But in a more inclusive-connecting environment, the other party would try to find out a bit more about the request. "Can I ask what you need it for? What are you working on?" They would go beyond the question and attempt to understand why the information is needed, and be quicker to provide extra details. Your explanation for requesting the file might lead them to provide you additional information and documents. If you as the requester are an inclusive connector, you would expect this kind of response. You might be upset later if you found out the person was sitting on a lot more information that could have helped and only sent the one report.
If two people are the same side of this dimension, they will know how to ask from each other and give in a way they feel is effective and efficient. But with an inclusive asker and an exclusive responder (or vice versa) frustrations can start to rise. The frustration is usually not just with what's given and not given, but what they think of the other person relationally.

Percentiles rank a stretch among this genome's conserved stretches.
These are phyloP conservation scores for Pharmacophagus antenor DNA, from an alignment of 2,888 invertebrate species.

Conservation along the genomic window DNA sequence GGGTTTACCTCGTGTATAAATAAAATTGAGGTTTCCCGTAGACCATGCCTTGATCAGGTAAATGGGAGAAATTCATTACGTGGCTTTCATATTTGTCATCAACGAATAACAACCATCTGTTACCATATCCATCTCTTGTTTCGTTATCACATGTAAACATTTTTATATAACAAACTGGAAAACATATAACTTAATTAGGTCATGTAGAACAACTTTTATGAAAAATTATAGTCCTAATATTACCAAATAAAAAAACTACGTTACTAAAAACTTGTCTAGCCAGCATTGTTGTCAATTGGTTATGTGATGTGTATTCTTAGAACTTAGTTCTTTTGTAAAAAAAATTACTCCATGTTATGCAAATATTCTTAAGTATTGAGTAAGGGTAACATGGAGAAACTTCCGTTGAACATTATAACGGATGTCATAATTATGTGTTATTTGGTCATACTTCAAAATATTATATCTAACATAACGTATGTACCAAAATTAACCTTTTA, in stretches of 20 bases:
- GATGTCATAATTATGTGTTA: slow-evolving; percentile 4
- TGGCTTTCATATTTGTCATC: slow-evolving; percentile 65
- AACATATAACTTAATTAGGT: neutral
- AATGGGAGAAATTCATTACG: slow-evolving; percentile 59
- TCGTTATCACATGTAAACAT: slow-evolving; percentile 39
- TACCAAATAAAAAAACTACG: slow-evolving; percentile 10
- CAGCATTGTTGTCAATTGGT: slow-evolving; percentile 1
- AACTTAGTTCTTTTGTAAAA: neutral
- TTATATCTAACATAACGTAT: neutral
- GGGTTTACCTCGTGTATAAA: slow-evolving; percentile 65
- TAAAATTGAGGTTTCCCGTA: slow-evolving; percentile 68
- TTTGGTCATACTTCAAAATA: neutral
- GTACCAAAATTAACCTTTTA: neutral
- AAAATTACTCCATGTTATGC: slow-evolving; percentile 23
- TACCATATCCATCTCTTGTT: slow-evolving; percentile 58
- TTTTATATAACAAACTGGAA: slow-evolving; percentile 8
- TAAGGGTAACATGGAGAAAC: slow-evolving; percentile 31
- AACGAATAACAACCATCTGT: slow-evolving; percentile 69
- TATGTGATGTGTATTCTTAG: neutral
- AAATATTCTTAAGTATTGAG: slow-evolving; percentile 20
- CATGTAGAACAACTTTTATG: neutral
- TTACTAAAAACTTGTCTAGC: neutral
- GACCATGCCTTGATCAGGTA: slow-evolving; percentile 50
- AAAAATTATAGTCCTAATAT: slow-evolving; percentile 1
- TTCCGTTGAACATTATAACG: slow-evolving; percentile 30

One way an inclusive connector can reduce these frustrations is to learn to ask for information more specifically from exclusive connectors. Do your homework first so you know what to ask for, and you will likely find that colleague very helpful.
How to manage the Connecting dimension
In organizational culture, many factors influence people's connecting styles and what culture in a department may be best. When you develop policy and procedure, ask yourself how tight authorization procedures for information sharing need to be. In some departments and industries it may be better to be exclusive, because security, safety or confidentiality are at stake. In others, the incidental information sharing that comes through an inclusive-connecting preference is beneficial.